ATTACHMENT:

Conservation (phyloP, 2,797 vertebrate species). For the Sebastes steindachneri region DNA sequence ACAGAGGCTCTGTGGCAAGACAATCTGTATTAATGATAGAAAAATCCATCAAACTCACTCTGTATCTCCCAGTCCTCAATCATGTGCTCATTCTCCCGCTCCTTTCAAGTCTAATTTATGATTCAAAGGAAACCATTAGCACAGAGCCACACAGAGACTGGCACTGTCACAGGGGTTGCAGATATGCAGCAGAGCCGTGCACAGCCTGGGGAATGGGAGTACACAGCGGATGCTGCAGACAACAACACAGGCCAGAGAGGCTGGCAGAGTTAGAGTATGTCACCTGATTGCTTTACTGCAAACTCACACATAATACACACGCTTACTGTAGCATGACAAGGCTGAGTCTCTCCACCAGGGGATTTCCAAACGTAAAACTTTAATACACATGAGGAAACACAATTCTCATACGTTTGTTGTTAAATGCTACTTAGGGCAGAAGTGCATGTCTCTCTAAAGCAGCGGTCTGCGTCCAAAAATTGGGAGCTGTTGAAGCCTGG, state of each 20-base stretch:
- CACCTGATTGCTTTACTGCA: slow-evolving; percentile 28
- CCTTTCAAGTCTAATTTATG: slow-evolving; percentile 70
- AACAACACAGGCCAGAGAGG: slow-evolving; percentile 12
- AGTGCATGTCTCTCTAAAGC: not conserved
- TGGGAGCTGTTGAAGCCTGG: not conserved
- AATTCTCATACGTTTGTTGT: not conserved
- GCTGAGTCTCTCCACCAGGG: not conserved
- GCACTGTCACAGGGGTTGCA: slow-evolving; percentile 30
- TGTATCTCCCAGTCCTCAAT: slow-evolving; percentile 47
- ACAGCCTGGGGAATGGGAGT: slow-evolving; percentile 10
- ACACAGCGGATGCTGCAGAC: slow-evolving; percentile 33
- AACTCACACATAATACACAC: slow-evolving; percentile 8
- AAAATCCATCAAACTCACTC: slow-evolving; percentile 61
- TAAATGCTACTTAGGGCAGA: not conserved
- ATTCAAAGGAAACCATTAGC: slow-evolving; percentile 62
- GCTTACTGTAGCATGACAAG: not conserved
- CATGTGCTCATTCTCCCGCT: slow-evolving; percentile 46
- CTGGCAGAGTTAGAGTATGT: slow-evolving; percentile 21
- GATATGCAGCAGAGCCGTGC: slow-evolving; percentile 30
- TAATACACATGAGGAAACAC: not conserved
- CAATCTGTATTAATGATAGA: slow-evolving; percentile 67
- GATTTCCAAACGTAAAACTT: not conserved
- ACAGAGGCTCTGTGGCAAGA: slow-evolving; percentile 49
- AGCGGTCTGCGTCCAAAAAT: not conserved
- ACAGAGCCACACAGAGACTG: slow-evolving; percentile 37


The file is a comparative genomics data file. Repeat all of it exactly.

Conservation (phyloP, 2,797 vertebrate species). For the Sebastes steindachneri region DNA sequence ACAGAGGCTCTGTGGCAAGACAATCTGTATTAATGATAGAAAAATCCATCAAACTCACTCTGTATCTCCCAGTCCTCAATCATGTGCTCATTCTCCCGCTCCTTTCAAGTCTAATTTATGATTCAAAGGAAACCATTAGCACAGAGCCACACAGAGACTGGCACTGTCACAGGGGTTGCAGATATGCAGCAGAGCCGTGCACAGCCTGGGGAATGGGAGTACACAGCGGATGCTGCAGACAACAACACAGGCCAGAGAGGCTGGCAGAGTTAGAGTATGTCACCTGATTGCTTTACTGCAAACTCACACATAATACACACGCTTACTGTAGCATGACAAGGCTGAGTCTCTCCACCAGGGGATTTCCAAACGTAAAACTTTAATACACATGAGGAAACACAATTCTCATACGTTTGTTGTTAAATGCTACTTAGGGCAGAAGTGCATGTCTCTCTAAAGCAGCGGTCTGCGTCCAAAAATTGGGAGCTGTTGAAGCCTGG, state of each 20-base stretch:
- CACCTGATTGCTTTACTGCA: slow-evolving; percentile 28
- CCTTTCAAGTCTAATTTATG: slow-evolving; percentile 70
- AACAACACAGGCCAGAGAGG: slow-evolving; percentile 12
- AGTGCATGTCTCTCTAAAGC: not conserved
- TGGGAGCTGTTGAAGCCTGG: not conserved
- AATTCTCATACGTTTGTTGT: not conserved
- GCTGAGTCTCTCCACCAGGG: not conserved
- GCACTGTCACAGGGGTTGCA: slow-evolving; percentile 30
- TGTATCTCCCAGTCCTCAAT: slow-evolving; percentile 47
- ACAGCCTGGGGAATGGGAGT: slow-evolving; percentile 10
- ACACAGCGGATGCTGCAGAC: slow-evolving; percentile 33
- AACTCACACATAATACACAC: slow-evolving; percentile 8
- AAAATCCATCAAACTCACTC: slow-evolving; percentile 61
- TAAATGCTACTTAGGGCAGA: not conserved
- ATTCAAAGGAAACCATTAGC: slow-evolving; percentile 62
- GCTTACTGTAGCATGACAAG: not conserved
- CATGTGCTCATTCTCCCGCT: slow-evolving; percentile 46
- CTGGCAGAGTTAGAGTATGT: slow-evolving; percentile 21
- GATATGCAGCAGAGCCGTGC: slow-evolving; percentile 30
- TAATACACATGAGGAAACAC: not conserved
- CAATCTGTATTAATGATAGA: slow-evolving; percentile 67
- GATTTCCAAACGTAAAACTT: not conserved
- ACAGAGGCTCTGTGGCAAGA: slow-evolving; percentile 49
- AGCGGTCTGCGTCCAAAAAT: not conserved
- ACAGAGCCACACAGAGACTG: slow-evolving; percentile 37